When we’re stuck at a stoplight and you quizzically ask me about why Providence is always no. 1 on Gold’s list even though it seems so deeply un-Gold—a fancy, formal, expensive tasting-menu restaurant—I will humble-brag about the time I ate there with him and was grumpy that we weren’t in the San Gabriel Valley, but left completely blown away by every single course.

It was one of those meals during which you take pictures of everything because you can’t not, and when you scroll through the photos the next morning, you are even more impressed with it: with the turnips turned into dumpling wrappers filled with rich, buttery, garlicky crab; with the scallop sausage that was better than most scallops or sausages you’ve ever eaten; with whatever happened to the steak, which shut down all but the most animal functions of your cerebellum, even the urge to photograph it properly, and all you have is a snap of a half-eaten piece of beef and the menu’s description: “A5 wagyu, kabocha squash, pickled chanterelle, miso.” No clue how to bring that home to the kitchen.

We escape the Westside, and there’s Thai Town to pass through on the east side of Hollywood, where you will always consider eating at Jitlada, a strip-mall spot where southern-Thai fare is dished out by the electrically ebullient hostess and proprietor, Jazz, a one-name star in a city where everybody is trying to become one.

Ruen Pair is in a neighboring strip mall, and it’s the place you go when you need Thai and it’s too late to go anywhere else. (Pok Pok, in Chinatown, has late hours on the weekend, and a few plates of buffalo jerky and ice-cold Singhas consumed to a sound track of Thai psych records from the ’70s is always a good time.) We’ll sit by the giant shark tank and order things that sound terrible, because that’s what Jonathan does. One night he ordered us a plate of pork with olives—a combination that would raise eyebrows in Tuscany, much less in Thai Town—and said, as I had my first bite, “For the first few bites, you’re like, Why am I eating this? Then you realize it’s your God.” His words were perfectly in sync with my thoughts, like he was inside my brain. And after it, there was a plate of century eggs—those black, funky, aged things that look like they’re made of onyx—sautéed with basil to greater effect than I could ever have hoped for.

Further east is Silver Lake, where Kris Yenbamroong operates Night + Market Song. It is the encore to Night + Market, in West Hollywood, where he made his name as a young punk upstart cooking some of the city’s most scorching ‘n’ umami Thai food. He’s settled down now, six years in to being a chef; he’s got less to prove and more to share, and the menu at Song is all the better for it, a can’t-miss list of dishes delivered with an intoxicating laissez-faire confidence. (The specials tend toward things like scallop tostadas and just-made crab Rangoon–ish fried dumplings.) He and his wife and partner, Sarah St. Lifer, have gotten deep into natural wines of late, so now you can wash down your Thai feast with a river of effervescent grape juice that was fermented in somebody’s garage in the Republic of Georgia. Of course, we’ve published recipes from Kris before, and he’s got a cookbook coming out next year, so we’ll let him be.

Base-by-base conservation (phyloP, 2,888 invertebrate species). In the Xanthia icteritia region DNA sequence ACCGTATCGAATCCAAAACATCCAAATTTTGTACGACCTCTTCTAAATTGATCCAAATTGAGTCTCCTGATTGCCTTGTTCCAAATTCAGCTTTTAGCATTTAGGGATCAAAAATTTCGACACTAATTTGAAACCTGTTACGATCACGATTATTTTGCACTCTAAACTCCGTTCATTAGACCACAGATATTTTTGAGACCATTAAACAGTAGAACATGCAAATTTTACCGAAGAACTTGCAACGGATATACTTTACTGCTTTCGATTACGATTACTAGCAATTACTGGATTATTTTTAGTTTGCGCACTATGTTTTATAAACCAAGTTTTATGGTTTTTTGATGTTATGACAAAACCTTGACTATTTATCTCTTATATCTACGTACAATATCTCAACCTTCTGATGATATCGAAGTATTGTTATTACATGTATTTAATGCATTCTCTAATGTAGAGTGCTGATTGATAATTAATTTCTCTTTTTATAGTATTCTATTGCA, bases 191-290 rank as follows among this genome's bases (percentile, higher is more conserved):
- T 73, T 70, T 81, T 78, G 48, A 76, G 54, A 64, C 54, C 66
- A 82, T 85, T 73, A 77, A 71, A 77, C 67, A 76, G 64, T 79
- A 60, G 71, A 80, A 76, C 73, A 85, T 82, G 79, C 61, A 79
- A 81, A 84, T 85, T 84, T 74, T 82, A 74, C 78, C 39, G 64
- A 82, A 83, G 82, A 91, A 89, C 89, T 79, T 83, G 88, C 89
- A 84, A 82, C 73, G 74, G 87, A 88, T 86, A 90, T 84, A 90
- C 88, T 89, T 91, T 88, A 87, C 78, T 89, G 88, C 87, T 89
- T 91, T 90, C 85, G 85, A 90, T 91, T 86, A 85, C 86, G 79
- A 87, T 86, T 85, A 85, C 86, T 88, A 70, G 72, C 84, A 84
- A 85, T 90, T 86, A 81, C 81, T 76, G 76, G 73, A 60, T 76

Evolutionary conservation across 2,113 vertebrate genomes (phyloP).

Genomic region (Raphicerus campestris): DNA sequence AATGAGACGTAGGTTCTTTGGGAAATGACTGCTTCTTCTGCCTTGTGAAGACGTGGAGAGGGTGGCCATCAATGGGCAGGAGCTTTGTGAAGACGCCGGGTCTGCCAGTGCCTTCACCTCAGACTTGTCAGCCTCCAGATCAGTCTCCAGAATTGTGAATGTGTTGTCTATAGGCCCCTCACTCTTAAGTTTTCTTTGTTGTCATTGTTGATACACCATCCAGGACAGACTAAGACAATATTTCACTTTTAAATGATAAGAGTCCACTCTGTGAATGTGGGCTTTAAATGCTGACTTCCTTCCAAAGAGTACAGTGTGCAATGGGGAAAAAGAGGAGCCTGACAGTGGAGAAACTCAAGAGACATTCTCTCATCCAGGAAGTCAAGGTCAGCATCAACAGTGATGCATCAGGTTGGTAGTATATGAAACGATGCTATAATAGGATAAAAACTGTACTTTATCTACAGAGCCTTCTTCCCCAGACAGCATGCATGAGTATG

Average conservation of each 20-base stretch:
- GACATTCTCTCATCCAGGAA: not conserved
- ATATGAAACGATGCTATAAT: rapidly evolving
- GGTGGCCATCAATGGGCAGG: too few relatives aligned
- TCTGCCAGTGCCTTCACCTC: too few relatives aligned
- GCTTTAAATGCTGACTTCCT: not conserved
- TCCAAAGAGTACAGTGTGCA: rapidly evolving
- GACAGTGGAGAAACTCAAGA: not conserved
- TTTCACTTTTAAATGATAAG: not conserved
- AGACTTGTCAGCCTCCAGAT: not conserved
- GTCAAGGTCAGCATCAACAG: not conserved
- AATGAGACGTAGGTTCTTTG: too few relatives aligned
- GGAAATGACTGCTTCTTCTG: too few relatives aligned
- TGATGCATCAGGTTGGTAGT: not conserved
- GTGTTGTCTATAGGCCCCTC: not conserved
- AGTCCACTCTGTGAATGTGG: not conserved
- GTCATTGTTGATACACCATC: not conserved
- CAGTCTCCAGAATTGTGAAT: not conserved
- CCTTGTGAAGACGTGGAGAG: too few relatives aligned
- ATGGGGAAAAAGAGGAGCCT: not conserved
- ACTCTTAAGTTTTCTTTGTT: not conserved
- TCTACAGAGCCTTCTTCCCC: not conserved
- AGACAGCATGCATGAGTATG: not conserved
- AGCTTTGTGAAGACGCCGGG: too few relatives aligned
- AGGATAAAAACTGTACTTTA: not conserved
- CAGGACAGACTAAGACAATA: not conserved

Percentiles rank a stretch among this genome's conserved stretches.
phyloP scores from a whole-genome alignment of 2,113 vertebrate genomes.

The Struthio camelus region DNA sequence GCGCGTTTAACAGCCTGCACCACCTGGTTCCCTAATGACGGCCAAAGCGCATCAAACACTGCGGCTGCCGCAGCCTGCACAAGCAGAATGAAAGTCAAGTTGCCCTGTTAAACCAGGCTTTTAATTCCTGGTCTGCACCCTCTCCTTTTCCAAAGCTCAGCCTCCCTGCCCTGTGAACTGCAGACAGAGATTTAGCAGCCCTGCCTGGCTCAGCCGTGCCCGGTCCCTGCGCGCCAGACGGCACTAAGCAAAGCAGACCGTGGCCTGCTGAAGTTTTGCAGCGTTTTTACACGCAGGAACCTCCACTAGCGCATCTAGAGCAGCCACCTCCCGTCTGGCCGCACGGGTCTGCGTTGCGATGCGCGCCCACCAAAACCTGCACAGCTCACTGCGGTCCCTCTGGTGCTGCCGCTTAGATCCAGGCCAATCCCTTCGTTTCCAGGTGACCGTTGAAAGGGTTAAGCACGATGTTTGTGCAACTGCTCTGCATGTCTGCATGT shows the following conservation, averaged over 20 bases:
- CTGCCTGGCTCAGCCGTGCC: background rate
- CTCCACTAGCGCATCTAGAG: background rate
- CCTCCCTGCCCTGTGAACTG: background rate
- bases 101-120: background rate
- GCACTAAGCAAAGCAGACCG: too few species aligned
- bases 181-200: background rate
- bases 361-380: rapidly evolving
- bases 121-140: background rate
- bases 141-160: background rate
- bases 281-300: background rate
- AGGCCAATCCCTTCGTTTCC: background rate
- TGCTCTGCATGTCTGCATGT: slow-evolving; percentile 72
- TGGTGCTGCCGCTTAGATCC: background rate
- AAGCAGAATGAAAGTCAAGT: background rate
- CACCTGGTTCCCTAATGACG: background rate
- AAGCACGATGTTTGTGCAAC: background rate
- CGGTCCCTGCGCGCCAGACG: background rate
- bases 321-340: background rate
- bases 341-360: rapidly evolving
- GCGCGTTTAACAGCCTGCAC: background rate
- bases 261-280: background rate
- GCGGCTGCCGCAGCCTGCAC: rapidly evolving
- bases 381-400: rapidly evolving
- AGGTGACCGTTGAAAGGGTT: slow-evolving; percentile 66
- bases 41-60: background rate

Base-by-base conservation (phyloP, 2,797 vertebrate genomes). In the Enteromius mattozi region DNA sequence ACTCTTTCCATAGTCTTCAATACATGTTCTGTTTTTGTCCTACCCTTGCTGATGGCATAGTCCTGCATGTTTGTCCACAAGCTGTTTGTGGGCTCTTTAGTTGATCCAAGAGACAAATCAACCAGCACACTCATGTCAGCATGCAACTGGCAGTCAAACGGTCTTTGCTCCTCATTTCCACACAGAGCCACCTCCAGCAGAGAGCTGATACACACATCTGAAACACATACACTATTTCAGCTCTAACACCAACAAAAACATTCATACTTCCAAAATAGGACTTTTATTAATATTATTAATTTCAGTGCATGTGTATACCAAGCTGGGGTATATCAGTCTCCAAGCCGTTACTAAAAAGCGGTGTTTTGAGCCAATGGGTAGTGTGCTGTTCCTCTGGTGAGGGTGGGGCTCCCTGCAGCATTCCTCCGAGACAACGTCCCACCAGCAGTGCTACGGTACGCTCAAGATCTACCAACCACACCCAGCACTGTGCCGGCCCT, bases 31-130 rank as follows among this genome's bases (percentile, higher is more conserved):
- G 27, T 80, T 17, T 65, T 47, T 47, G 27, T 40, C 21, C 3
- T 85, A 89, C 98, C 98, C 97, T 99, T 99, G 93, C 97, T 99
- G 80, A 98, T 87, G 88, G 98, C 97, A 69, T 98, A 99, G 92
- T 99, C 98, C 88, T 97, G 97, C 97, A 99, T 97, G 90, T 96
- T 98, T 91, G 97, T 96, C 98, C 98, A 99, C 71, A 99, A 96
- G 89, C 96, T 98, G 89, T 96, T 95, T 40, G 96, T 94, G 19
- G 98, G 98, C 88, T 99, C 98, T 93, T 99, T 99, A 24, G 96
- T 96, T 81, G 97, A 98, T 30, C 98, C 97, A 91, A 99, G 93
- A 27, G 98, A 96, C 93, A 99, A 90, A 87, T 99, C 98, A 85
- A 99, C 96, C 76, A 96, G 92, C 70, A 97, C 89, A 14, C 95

At some point on this eating tour that I am not writing because this is a recipe package, we’ll break and get some sleep, and then it will be morning and the sky will be blue and clear and it’ll be time to eat again. I hate myself for how much I love Trois Familia, a “French-Mexican” restaurant open only for breakfast and lunch, run by three white dudes (Ludo, Jon, and Vinny) who have managed to claim as much space in this issue as they seem to have on the map of what’s awesome in Los Angeles. The menu at Trois Familia is appealingly concise and full of too-smart ideas. The Double-Decker Potato Taco, a Cheesy Gordita Crunch–mashed potato hybrid, is like a perfectly baited mousetrap for an Irishman whose initial concept of Mexican food came from Taco Bell. Of course we got the recipe.

It would be impossible to talk about breakfast in that part of town without addressing how and when and why to eat at Sqirl. Or how, if you were to get breakfast with Jessica Koslow, the chef behind Sqirl, she’d take you to Sapp Coffee Shop, a Thai spot that smells thickly of incense, even early in the morning. Boat noodles—noodles in a pork-blood-studded broth—are what many people go there for, but I think Jess and I are both jade-noodle people: roast pork and a pinch of crab over a nest of thin, matcha-green noodles. Gillian Ferguson, who did the legwork of recruiting recipes for this piece, tried her best at persuading Jintana Noochla-or, the proprietor of Sapp, to let us in on her noodle secrets. She said that everybody in the neighborhood has been trying to figure out her recipes for years and that she’s just four years from passing the business on to her son, so no luck for us.